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Celebrating the literary giants of Cheshire on World Book Day

PUBLISHED: 13:17 27 February 2017 | UPDATED: 07:47 28 February 2017

The weathervane at Daresbury Primary School pays tribute to the works of Lewis Carroll Photo by Anthony Marsh

The weathervane at Daresbury Primary School pays tribute to the works of Lewis Carroll Photo by Anthony Marsh

Archant

Cheshire has connections to some of the greatest authors, novels and literature that deserve to be celebrated this World Book Day.

A marker at the spot of the Old Parsonage that was the birthplace of Lewis Carroll, whose real name was Revd Charles Lutwidge Dodgson. Photo by Beatrice Tetteh A marker at the spot of the Old Parsonage that was the birthplace of Lewis Carroll, whose real name was Revd Charles Lutwidge Dodgson. Photo by Beatrice Tetteh

Lewis Carroll

Lewis Carroll, author of the iconic Alice’s Adventures in Wonderland, was born in the quaint Cheshire village of Daresbury in 1832. The connection between Carroll and Daresbury remains strong, as the village welcomes thousands of visitors every year visiting the author’s birthplace.

Over 150 years on, Alice’s Adventures in Wonderland still remains as one of the most well known and best loved novels. Today, the whimsical classic still has an army of fans as thousands of school children dress up as the beloved character Alice every year for World Book Day Celebrations.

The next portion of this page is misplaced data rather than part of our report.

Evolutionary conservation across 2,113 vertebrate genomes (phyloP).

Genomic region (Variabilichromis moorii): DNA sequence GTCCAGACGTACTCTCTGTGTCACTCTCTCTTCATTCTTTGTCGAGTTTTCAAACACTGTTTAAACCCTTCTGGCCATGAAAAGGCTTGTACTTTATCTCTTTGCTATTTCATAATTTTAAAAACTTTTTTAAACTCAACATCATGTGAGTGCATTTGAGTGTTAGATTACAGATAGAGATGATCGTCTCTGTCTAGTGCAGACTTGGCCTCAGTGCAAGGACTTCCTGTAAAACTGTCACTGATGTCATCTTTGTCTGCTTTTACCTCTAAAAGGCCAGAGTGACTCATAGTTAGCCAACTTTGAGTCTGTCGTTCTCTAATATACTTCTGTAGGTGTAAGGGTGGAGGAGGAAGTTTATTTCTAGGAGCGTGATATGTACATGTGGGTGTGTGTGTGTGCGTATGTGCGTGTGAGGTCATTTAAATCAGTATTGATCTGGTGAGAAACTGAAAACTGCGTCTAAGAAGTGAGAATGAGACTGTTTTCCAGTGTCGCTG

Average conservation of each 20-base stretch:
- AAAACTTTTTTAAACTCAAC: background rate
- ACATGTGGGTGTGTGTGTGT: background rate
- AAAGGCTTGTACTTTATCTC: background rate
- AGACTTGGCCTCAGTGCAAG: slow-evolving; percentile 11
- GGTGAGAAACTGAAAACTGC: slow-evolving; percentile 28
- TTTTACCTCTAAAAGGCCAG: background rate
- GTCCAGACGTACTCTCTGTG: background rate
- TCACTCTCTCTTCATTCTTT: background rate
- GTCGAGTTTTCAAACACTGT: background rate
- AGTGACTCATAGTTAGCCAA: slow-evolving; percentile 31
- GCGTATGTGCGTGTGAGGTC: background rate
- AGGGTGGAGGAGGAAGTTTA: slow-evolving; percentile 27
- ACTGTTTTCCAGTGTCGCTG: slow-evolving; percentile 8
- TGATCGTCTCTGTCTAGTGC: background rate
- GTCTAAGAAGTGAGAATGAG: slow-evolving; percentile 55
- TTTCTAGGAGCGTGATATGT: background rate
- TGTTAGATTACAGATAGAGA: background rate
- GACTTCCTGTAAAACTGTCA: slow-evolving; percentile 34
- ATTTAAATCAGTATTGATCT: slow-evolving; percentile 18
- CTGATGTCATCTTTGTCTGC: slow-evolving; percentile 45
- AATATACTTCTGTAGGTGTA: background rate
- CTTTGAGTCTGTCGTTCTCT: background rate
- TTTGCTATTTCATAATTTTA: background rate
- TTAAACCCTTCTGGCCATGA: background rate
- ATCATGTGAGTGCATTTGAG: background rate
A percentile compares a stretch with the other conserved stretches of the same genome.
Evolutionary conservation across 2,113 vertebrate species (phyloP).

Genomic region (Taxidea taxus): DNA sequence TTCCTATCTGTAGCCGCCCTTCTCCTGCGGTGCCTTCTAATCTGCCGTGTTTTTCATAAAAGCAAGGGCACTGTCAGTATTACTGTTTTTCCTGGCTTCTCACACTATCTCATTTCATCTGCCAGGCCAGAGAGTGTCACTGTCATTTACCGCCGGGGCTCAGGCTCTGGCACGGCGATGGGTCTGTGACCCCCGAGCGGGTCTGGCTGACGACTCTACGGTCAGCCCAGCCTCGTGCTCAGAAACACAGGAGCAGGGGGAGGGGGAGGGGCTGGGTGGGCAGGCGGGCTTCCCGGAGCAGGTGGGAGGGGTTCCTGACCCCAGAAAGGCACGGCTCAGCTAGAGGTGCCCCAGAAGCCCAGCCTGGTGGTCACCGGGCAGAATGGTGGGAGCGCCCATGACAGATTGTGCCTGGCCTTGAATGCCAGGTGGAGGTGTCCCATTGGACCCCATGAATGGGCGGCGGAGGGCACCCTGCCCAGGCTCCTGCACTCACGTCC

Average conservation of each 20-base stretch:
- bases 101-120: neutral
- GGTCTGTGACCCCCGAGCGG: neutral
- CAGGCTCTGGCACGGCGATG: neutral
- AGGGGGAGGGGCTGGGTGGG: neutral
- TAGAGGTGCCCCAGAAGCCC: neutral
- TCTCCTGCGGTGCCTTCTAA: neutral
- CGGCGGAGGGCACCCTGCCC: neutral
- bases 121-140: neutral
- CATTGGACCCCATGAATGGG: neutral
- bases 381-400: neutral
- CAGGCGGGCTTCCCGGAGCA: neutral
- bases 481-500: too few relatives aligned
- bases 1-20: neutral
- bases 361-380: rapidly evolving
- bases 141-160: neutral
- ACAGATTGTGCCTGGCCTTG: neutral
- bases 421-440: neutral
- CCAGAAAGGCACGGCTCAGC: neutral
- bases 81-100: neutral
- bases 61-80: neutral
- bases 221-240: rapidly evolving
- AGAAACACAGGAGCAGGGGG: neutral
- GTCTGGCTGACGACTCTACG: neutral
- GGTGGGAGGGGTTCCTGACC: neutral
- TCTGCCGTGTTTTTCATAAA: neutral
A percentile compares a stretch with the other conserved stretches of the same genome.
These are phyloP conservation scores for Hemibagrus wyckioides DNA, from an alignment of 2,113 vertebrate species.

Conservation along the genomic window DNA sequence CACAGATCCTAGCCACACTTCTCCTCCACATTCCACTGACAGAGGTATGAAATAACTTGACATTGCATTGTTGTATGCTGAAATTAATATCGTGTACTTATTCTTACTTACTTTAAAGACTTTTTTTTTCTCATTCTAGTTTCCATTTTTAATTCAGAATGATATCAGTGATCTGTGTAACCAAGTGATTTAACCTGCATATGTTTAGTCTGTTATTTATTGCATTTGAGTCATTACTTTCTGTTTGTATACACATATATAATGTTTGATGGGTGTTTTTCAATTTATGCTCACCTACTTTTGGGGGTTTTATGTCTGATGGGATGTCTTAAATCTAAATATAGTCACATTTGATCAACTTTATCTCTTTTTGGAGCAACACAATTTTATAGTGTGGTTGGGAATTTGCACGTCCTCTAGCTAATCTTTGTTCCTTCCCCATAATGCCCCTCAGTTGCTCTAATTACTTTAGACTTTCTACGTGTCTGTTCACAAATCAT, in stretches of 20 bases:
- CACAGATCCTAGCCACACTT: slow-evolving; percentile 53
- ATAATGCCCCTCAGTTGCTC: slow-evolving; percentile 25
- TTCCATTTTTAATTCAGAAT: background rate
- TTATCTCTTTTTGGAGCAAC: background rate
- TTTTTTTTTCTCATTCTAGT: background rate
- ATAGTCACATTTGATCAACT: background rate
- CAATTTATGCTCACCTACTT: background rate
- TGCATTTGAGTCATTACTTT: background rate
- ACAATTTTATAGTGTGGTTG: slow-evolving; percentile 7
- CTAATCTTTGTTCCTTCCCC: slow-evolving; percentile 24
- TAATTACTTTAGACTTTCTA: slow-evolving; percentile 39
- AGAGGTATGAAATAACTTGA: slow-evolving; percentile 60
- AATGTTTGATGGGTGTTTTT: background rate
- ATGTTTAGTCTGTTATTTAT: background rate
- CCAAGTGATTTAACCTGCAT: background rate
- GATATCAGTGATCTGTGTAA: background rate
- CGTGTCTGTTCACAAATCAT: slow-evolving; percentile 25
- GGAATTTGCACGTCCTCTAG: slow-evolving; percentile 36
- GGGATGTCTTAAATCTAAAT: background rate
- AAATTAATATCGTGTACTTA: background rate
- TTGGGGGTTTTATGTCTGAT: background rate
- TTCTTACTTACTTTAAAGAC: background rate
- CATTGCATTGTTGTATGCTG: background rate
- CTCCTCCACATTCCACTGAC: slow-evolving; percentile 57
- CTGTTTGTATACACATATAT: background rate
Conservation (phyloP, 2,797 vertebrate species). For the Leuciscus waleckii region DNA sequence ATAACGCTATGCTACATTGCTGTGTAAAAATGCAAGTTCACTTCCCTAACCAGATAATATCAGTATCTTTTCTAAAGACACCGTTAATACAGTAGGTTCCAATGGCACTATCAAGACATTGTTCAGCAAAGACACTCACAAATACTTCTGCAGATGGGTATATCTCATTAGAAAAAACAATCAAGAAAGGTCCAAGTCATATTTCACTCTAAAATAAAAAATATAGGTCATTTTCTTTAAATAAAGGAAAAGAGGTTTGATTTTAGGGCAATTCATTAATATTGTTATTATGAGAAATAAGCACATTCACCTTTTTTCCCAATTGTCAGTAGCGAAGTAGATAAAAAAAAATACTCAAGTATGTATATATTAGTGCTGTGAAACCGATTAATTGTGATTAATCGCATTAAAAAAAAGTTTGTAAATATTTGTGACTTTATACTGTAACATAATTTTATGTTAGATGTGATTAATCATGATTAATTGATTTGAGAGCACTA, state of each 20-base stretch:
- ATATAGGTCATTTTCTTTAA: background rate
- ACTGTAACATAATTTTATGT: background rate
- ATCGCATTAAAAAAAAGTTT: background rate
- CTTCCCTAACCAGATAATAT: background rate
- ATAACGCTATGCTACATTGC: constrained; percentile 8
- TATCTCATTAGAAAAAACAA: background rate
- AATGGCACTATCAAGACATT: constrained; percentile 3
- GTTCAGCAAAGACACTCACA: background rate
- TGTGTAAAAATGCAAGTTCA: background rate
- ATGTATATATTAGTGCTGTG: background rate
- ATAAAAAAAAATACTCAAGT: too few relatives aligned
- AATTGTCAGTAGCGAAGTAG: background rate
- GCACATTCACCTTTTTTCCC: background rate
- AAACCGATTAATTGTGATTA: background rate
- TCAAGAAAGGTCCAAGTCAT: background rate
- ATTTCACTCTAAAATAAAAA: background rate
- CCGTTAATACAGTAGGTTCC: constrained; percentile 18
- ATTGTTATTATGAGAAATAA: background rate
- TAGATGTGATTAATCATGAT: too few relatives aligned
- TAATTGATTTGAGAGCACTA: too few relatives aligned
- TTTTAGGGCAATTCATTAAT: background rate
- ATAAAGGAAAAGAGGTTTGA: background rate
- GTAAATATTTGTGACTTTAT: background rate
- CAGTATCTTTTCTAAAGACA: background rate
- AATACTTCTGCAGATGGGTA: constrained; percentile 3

The Gaskell Memorial Tower on King Street in Knutsford has a bust of the author on its facade. The Gaskell Memorial Tower on King Street in Knutsford has a bust of the author on its facade.

Elizabeth Gaskell

Elizabeth Gaskell was the major novelist of the 19th century and is best known for her iconic novels like Cranford, North and South and Wives and Daughters – just to name a few. She was originally born in Chelsea; however after the sudden death of her mother, Elizabeth was raised by her aunt Hannah Lumb in the Cheshire town of Knutsford where she spent a happy childhood. In her most famous novel, Cranford, Gaskell often makes reference to the social details and surroundings of Knutsford.

In 2009, the BBC did a television series adaptation of Cranford and copies of Gaskell’s novel flew off the shelves at the Knutsford Heritage Centre.

Back in 2013, Lyme Hall paid tribute to Mr Darcy with a temporary 12ft fibreglass statue that was installed in the lake. Photo: Paul Howard Taylor Back in 2013, Lyme Hall paid tribute to Mr Darcy with a temporary 12ft fibreglass statue that was installed in the lake. Photo: Paul Howard Taylor

Pride and Prejudice

There have been many television and film adaptations of Jane Austen’s iconic Pride and Prejudice, and in 1995 Lyme Hall was the back drop to the BBC’s hugely successful television adaptation of the novel. Parts of the series were filmed at the grand Cheshire grade I listed building, and the exterior of the building was used as the home of Mr Darcy, including the iconic scene where he emerges from the lake.

About World Book Day

Book lovers across 100 countries will be getting ready to celebrate World Book Day which is designated by UNESCO. Officially, World Book Day is April 23rd, but as that clashes with St George’s Day, it is celebrated on the first Thursday of March

The annual event brings together schools, communities and lovers of literature to celebrate their favourite authors, illustrations and of course books.

www.worldbookday.com

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